My favorite part of this area was seeing all the oil production that went on in L.A. Los Angeles, from what I understand, is literally all of southern California since it’s pretty much one continuous city. Back to the oil; being a geologist, I had heard that SoCal was a bunch of faults and a bunch of oil, although I had never seen it for myself. It was cool to see the oil platforms off the coast because they are such an amazing feat of engineering. We also saw the Astronaut Islands. These are man-made islands off the coast that were built to place drilling rigs, but they are the only ones in the world that are landscaped to hide the drilling operations from beachgoers. Finally, there were all the pumps or “iron horses” that were sprinkled in amongst all the homes and businesses along the coast which was a very odd site. The reason the iron horses can be there is because most of the wells are so old that they predate any of the development in the area. Otherwise, I’m sure people probably wouldn’t let them in their backyard.
After I satiated my interest in the oil rigs and we got some showers, we headed to Death Valley. It was 108 degrees and 282 feet below sea level. This valley is still subsiding while its valley walls rise, all as a result of the Basin and Range province’s faults. It is occurring at such a fast rate that the erosion and deposition can’t keep up, which is why the valley floor is below sea level. I forget why it’s so hot here though–I think it has something to do with a Chinese Hoax, but I’m no meteorologist. We got to see our first salt flats and our first set of sand dunes here which was also pretty neat despite the heat at 7 a.m.
We left Death Valley and continued to fluctuate our elevation by the thousands of feet on our way to Sequoia and Kings Canyon National Parks. I was pretty stoked to get here because I could finally experience something other than sandstone and hot temperatures.
Now, I clump these two together because they share the same geographic area and geology. It doesn’t make sense to explain it twice unless you weren’t paying attention like during high school English class. These parks are in the Sierra Nevada mountains. The Sierra Nevadas started out as batholiths. After California decided that it’d be cool to be a part of America for a while, these batholiths became uplifted, encouraging the overlaying dirt to be eroded and expose the granite. As time went on, these areas continued to be carved out by massive glaciers to form the parks as you see them today.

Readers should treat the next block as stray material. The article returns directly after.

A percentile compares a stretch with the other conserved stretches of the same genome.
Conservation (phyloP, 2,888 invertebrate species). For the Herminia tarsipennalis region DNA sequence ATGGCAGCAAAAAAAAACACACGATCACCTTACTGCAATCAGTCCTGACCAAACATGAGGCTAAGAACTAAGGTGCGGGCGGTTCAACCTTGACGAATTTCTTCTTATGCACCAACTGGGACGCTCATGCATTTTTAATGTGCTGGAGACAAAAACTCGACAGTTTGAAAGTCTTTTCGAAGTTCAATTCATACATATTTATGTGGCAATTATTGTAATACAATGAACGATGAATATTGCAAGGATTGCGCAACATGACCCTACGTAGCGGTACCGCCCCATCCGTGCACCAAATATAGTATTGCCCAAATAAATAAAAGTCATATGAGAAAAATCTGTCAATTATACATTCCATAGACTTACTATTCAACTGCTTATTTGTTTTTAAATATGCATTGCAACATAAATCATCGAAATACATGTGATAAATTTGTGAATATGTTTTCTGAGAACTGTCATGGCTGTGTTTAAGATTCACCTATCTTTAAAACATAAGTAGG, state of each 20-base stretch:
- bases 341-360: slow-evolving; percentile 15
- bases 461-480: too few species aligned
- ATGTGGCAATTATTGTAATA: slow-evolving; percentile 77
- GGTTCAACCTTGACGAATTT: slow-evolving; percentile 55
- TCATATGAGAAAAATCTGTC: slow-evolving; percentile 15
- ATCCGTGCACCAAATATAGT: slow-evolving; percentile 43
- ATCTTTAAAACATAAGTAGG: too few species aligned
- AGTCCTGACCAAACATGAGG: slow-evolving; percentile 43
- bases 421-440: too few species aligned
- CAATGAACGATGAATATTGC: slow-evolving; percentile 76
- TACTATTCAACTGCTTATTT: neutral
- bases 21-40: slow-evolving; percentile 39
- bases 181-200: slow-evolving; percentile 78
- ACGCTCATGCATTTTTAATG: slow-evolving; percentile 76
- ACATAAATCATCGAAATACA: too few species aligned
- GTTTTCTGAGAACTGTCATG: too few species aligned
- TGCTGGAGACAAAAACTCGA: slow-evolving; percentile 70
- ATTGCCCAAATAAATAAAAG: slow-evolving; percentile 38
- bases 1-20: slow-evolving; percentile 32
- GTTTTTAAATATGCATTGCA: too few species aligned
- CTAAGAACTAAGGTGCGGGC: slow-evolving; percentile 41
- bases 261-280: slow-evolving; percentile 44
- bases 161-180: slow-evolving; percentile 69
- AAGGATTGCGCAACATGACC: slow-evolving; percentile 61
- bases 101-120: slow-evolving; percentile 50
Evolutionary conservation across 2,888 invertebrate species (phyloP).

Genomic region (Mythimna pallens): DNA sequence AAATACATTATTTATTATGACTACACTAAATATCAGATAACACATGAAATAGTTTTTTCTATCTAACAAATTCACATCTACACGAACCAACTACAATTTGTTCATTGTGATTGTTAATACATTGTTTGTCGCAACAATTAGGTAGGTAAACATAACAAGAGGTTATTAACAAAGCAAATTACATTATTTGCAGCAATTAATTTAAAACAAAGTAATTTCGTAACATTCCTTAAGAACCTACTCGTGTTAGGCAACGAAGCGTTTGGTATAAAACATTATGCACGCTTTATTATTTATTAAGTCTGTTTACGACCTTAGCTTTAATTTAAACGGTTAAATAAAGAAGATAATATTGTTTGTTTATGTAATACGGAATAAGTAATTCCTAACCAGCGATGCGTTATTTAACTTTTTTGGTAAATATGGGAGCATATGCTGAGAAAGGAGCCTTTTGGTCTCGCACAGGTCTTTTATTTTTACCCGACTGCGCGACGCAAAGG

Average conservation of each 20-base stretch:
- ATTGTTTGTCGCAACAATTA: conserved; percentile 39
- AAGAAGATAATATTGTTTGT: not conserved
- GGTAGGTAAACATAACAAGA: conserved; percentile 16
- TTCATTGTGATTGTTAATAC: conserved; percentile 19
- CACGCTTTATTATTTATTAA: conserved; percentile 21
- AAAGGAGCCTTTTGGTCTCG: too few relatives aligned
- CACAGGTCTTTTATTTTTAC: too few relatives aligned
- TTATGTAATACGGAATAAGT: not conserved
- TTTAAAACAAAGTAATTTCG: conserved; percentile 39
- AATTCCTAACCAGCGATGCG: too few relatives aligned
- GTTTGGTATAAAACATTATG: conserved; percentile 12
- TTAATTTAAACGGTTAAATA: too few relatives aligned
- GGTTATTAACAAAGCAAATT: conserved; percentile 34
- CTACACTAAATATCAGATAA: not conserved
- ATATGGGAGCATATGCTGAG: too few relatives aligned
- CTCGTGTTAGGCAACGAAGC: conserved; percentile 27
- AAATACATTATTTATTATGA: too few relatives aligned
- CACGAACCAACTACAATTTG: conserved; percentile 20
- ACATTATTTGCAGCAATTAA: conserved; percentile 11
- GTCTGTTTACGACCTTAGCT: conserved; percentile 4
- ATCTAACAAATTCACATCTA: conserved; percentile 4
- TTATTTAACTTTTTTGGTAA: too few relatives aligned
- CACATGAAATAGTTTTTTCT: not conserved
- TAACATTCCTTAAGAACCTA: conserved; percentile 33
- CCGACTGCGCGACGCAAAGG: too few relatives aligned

Now, when I said I wouldn’t explain the Sierras twice, I lied because now we’re at Yosemite. This area is also part of the exposed batholiths that make up the Sierras, and it was also carved out by large glaciers. But they have Half Dome! And El Capitan! (Or El Cap as it’s called by people “in the know” aka dirtbags who want to climb it since it is the climber’s Holy Grail). Yosemite is super cool; the vistas are incredible and it was Ansel Adams’ favorite place. If you know who Ansel Adams is, that’s reason enough to visit. If you don’t know who he is, look him up and then you will want to visit this park.
Our last stop for this edition is Lake Tahoe. We went “Sun’s Out! Gun’s Out!” and dropped the Palisades at Squaw after the appropriate amount of pole whacking. Tahoe is yet another area that has formed as a result of the Basin and Range activity. On its western side, including Squaw, are the Sierras. On its Eastern side is the western end of the Basin and Range province. The lake was formed as a combination of the subsiding crust, glaciers gouging out rock and a volcano eruption that formed a dam on the north end. These three things allowed the area to be filled with snow melt and the Mafia’s mountain retreats from their Vegas Casinos. However, unlike their very well documented relationship with Frank Sinatra, they were unaware of the large amount of faults in the area. Based on the depth of the lake and the size of the faults, there is the potential for tsunamis to occur with a height of 33 feet. There is historical evidence showing tsunamis occurring in this lake, but it doesn’t really matter when you have your yacht just a short walk out the back door of your million dollar lakefront property.
After visiting some friends, getting some showers in sporadic bursts and finally starting our trek northward, I have thankfully been able to describe different geology. Hopefully, we will be talking about active volcanoes and camping in rainforests in the upcoming posts. But, until then, the Golf is staying on the road, despite me breaking the windshield, and you are just gonna have to be satisfied with rocks from old magma and not currently hot magma.